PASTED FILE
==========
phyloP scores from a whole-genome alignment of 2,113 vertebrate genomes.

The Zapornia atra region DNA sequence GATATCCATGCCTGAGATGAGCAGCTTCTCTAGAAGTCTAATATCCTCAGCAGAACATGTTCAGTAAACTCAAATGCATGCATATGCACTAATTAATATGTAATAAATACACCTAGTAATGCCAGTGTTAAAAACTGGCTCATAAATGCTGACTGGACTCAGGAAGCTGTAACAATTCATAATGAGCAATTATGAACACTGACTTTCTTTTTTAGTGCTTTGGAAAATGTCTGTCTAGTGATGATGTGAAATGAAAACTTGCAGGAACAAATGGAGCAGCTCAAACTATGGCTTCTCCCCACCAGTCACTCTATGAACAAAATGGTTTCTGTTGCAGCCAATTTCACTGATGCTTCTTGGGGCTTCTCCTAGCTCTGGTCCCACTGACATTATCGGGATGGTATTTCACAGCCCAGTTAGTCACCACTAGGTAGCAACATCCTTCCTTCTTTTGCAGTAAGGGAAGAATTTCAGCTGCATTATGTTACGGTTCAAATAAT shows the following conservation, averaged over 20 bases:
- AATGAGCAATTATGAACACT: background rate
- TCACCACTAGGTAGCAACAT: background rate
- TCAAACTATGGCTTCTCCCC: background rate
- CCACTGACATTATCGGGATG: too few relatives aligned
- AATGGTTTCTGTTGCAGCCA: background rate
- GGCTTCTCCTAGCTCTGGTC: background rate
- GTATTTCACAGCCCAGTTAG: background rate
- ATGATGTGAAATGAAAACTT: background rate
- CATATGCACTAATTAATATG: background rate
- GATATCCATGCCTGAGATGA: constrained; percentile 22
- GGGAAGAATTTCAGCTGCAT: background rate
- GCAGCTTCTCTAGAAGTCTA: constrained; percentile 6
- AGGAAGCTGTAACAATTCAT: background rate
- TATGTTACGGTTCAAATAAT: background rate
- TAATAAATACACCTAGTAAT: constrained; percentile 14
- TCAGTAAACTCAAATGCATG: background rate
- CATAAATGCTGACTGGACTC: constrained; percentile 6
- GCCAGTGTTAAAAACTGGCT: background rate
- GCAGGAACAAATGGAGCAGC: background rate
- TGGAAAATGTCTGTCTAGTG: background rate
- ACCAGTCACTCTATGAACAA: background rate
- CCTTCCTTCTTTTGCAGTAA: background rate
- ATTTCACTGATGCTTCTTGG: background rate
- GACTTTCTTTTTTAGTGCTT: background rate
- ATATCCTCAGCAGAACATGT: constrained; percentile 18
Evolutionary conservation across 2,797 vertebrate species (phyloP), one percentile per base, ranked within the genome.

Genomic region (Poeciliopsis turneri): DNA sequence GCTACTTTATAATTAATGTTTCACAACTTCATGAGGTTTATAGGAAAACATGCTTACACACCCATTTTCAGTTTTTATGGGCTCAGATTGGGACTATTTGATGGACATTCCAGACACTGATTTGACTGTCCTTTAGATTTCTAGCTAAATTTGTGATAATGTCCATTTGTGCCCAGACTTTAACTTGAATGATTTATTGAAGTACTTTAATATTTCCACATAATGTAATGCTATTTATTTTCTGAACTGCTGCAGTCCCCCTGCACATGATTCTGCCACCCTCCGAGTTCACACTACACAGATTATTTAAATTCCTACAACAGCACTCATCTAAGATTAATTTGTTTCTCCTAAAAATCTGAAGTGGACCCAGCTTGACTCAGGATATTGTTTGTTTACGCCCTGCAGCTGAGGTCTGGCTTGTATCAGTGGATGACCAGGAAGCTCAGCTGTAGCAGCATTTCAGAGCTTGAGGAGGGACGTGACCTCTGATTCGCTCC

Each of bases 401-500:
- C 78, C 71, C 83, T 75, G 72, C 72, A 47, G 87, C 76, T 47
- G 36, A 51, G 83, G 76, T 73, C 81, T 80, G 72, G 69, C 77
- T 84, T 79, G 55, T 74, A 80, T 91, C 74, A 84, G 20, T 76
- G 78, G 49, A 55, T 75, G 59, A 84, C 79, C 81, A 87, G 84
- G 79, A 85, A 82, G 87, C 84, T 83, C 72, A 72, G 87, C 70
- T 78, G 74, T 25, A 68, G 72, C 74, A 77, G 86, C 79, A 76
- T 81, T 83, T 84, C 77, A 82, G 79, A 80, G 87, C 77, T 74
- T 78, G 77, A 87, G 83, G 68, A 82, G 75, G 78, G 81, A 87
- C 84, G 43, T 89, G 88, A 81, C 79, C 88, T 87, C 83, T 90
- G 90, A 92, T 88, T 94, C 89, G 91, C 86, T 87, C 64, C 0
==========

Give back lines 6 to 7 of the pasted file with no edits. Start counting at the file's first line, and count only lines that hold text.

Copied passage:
- CCACTGACATTATCGGGATG: too few relatives aligned
- AATGGTTTCTGTTGCAGCCA: background rate